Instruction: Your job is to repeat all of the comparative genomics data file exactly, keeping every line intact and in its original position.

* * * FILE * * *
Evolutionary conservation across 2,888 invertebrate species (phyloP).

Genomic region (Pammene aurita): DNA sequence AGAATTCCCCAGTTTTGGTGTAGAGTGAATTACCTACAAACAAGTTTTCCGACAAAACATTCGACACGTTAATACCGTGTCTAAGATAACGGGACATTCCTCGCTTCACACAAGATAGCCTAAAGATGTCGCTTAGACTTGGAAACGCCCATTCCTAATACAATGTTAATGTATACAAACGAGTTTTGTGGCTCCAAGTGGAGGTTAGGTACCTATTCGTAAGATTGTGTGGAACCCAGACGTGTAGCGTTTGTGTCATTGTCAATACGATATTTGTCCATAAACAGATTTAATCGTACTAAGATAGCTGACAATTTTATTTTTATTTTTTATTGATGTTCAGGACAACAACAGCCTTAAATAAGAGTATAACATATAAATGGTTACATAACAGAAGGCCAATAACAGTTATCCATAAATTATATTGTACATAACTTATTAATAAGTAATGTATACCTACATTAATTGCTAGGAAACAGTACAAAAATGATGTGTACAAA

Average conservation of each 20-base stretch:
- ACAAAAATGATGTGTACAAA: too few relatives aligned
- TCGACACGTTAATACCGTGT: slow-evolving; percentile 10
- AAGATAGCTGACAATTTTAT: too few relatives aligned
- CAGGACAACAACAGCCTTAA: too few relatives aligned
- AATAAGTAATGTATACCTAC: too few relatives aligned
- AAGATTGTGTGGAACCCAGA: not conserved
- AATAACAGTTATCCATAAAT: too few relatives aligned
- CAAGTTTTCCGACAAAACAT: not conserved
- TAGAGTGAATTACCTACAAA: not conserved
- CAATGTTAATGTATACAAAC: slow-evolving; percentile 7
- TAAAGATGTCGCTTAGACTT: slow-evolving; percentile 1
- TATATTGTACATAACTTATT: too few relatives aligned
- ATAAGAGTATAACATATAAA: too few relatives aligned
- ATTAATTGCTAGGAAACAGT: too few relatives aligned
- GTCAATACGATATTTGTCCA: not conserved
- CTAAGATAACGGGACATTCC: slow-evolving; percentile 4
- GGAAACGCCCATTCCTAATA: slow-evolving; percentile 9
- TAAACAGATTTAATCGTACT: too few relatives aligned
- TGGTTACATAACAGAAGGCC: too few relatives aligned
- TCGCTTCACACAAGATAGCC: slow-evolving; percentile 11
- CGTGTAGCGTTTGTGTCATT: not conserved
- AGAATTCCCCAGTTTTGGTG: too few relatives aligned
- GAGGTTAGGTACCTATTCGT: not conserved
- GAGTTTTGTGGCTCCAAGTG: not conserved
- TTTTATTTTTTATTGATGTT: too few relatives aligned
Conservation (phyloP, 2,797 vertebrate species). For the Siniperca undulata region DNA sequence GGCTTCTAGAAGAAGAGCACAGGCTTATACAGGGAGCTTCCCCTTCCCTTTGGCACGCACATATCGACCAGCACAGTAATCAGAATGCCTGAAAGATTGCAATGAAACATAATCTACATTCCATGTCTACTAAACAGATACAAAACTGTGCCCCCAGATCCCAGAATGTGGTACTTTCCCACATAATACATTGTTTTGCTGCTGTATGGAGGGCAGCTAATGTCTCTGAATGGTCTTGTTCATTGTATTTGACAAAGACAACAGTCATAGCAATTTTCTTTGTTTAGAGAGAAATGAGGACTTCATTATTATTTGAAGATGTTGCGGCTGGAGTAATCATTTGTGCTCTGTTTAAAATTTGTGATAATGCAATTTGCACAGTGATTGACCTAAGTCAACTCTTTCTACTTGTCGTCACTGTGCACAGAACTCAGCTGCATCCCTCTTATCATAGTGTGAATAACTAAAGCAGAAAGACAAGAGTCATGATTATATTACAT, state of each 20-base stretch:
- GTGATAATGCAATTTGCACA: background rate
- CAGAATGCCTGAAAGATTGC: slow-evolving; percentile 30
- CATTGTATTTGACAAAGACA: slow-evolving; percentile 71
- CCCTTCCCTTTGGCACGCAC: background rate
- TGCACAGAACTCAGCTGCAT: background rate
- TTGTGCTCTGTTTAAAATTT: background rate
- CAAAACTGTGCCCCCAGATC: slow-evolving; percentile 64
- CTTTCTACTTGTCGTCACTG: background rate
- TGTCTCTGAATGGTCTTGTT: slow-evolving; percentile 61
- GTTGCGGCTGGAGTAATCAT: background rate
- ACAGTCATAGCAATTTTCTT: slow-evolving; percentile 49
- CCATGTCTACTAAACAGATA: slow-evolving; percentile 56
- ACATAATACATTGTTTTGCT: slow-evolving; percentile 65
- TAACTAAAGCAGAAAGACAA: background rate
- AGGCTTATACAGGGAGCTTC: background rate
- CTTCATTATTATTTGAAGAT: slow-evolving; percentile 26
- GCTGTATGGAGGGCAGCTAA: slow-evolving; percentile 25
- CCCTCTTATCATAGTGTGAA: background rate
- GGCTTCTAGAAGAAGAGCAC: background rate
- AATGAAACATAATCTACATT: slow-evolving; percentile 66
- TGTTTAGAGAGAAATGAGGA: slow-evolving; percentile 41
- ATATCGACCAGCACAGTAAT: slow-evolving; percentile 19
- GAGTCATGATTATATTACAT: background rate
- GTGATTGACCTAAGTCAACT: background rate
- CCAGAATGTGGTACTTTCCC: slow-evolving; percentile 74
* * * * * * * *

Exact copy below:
Evolutionary conservation across 2,888 invertebrate species (phyloP).

Genomic region (Pammene aurita): DNA sequence AGAATTCCCCAGTTTTGGTGTAGAGTGAATTACCTACAAACAAGTTTTCCGACAAAACATTCGACACGTTAATACCGTGTCTAAGATAACGGGACATTCCTCGCTTCACACAAGATAGCCTAAAGATGTCGCTTAGACTTGGAAACGCCCATTCCTAATACAATGTTAATGTATACAAACGAGTTTTGTGGCTCCAAGTGGAGGTTAGGTACCTATTCGTAAGATTGTGTGGAACCCAGACGTGTAGCGTTTGTGTCATTGTCAATACGATATTTGTCCATAAACAGATTTAATCGTACTAAGATAGCTGACAATTTTATTTTTATTTTTTATTGATGTTCAGGACAACAACAGCCTTAAATAAGAGTATAACATATAAATGGTTACATAACAGAAGGCCAATAACAGTTATCCATAAATTATATTGTACATAACTTATTAATAAGTAATGTATACCTACATTAATTGCTAGGAAACAGTACAAAAATGATGTGTACAAA

Average conservation of each 20-base stretch:
- ACAAAAATGATGTGTACAAA: too few relatives aligned
- TCGACACGTTAATACCGTGT: slow-evolving; percentile 10
- AAGATAGCTGACAATTTTAT: too few relatives aligned
- CAGGACAACAACAGCCTTAA: too few relatives aligned
- AATAAGTAATGTATACCTAC: too few relatives aligned
- AAGATTGTGTGGAACCCAGA: not conserved
- AATAACAGTTATCCATAAAT: too few relatives aligned
- CAAGTTTTCCGACAAAACAT: not conserved
- TAGAGTGAATTACCTACAAA: not conserved
- CAATGTTAATGTATACAAAC: slow-evolving; percentile 7
- TAAAGATGTCGCTTAGACTT: slow-evolving; percentile 1
- TATATTGTACATAACTTATT: too few relatives aligned
- ATAAGAGTATAACATATAAA: too few relatives aligned
- ATTAATTGCTAGGAAACAGT: too few relatives aligned
- GTCAATACGATATTTGTCCA: not conserved
- CTAAGATAACGGGACATTCC: slow-evolving; percentile 4
- GGAAACGCCCATTCCTAATA: slow-evolving; percentile 9
- TAAACAGATTTAATCGTACT: too few relatives aligned
- TGGTTACATAACAGAAGGCC: too few relatives aligned
- TCGCTTCACACAAGATAGCC: slow-evolving; percentile 11
- CGTGTAGCGTTTGTGTCATT: not conserved
- AGAATTCCCCAGTTTTGGTG: too few relatives aligned
- GAGGTTAGGTACCTATTCGT: not conserved
- GAGTTTTGTGGCTCCAAGTG: not conserved
- TTTTATTTTTTATTGATGTT: too few relatives aligned
Conservation (phyloP, 2,797 vertebrate species). For the Siniperca undulata region DNA sequence GGCTTCTAGAAGAAGAGCACAGGCTTATACAGGGAGCTTCCCCTTCCCTTTGGCACGCACATATCGACCAGCACAGTAATCAGAATGCCTGAAAGATTGCAATGAAACATAATCTACATTCCATGTCTACTAAACAGATACAAAACTGTGCCCCCAGATCCCAGAATGTGGTACTTTCCCACATAATACATTGTTTTGCTGCTGTATGGAGGGCAGCTAATGTCTCTGAATGGTCTTGTTCATTGTATTTGACAAAGACAACAGTCATAGCAATTTTCTTTGTTTAGAGAGAAATGAGGACTTCATTATTATTTGAAGATGTTGCGGCTGGAGTAATCATTTGTGCTCTGTTTAAAATTTGTGATAATGCAATTTGCACAGTGATTGACCTAAGTCAACTCTTTCTACTTGTCGTCACTGTGCACAGAACTCAGCTGCATCCCTCTTATCATAGTGTGAATAACTAAAGCAGAAAGACAAGAGTCATGATTATATTACAT, state of each 20-base stretch:
- GTGATAATGCAATTTGCACA: background rate
- CAGAATGCCTGAAAGATTGC: slow-evolving; percentile 30
- CATTGTATTTGACAAAGACA: slow-evolving; percentile 71
- CCCTTCCCTTTGGCACGCAC: background rate
- TGCACAGAACTCAGCTGCAT: background rate
- TTGTGCTCTGTTTAAAATTT: background rate
- CAAAACTGTGCCCCCAGATC: slow-evolving; percentile 64
- CTTTCTACTTGTCGTCACTG: background rate
- TGTCTCTGAATGGTCTTGTT: slow-evolving; percentile 61
- GTTGCGGCTGGAGTAATCAT: background rate
- ACAGTCATAGCAATTTTCTT: slow-evolving; percentile 49
- CCATGTCTACTAAACAGATA: slow-evolving; percentile 56
- ACATAATACATTGTTTTGCT: slow-evolving; percentile 65
- TAACTAAAGCAGAAAGACAA: background rate
- AGGCTTATACAGGGAGCTTC: background rate
- CTTCATTATTATTTGAAGAT: slow-evolving; percentile 26
- GCTGTATGGAGGGCAGCTAA: slow-evolving; percentile 25
- CCCTCTTATCATAGTGTGAA: background rate
- GGCTTCTAGAAGAAGAGCAC: background rate
- AATGAAACATAATCTACATT: slow-evolving; percentile 66
- TGTTTAGAGAGAAATGAGGA: slow-evolving; percentile 41
- ATATCGACCAGCACAGTAAT: slow-evolving; percentile 19
- GAGTCATGATTATATTACAT: background rate
- GTGATTGACCTAAGTCAACT: background rate
- CCAGAATGTGGTACTTTCCC: slow-evolving; percentile 74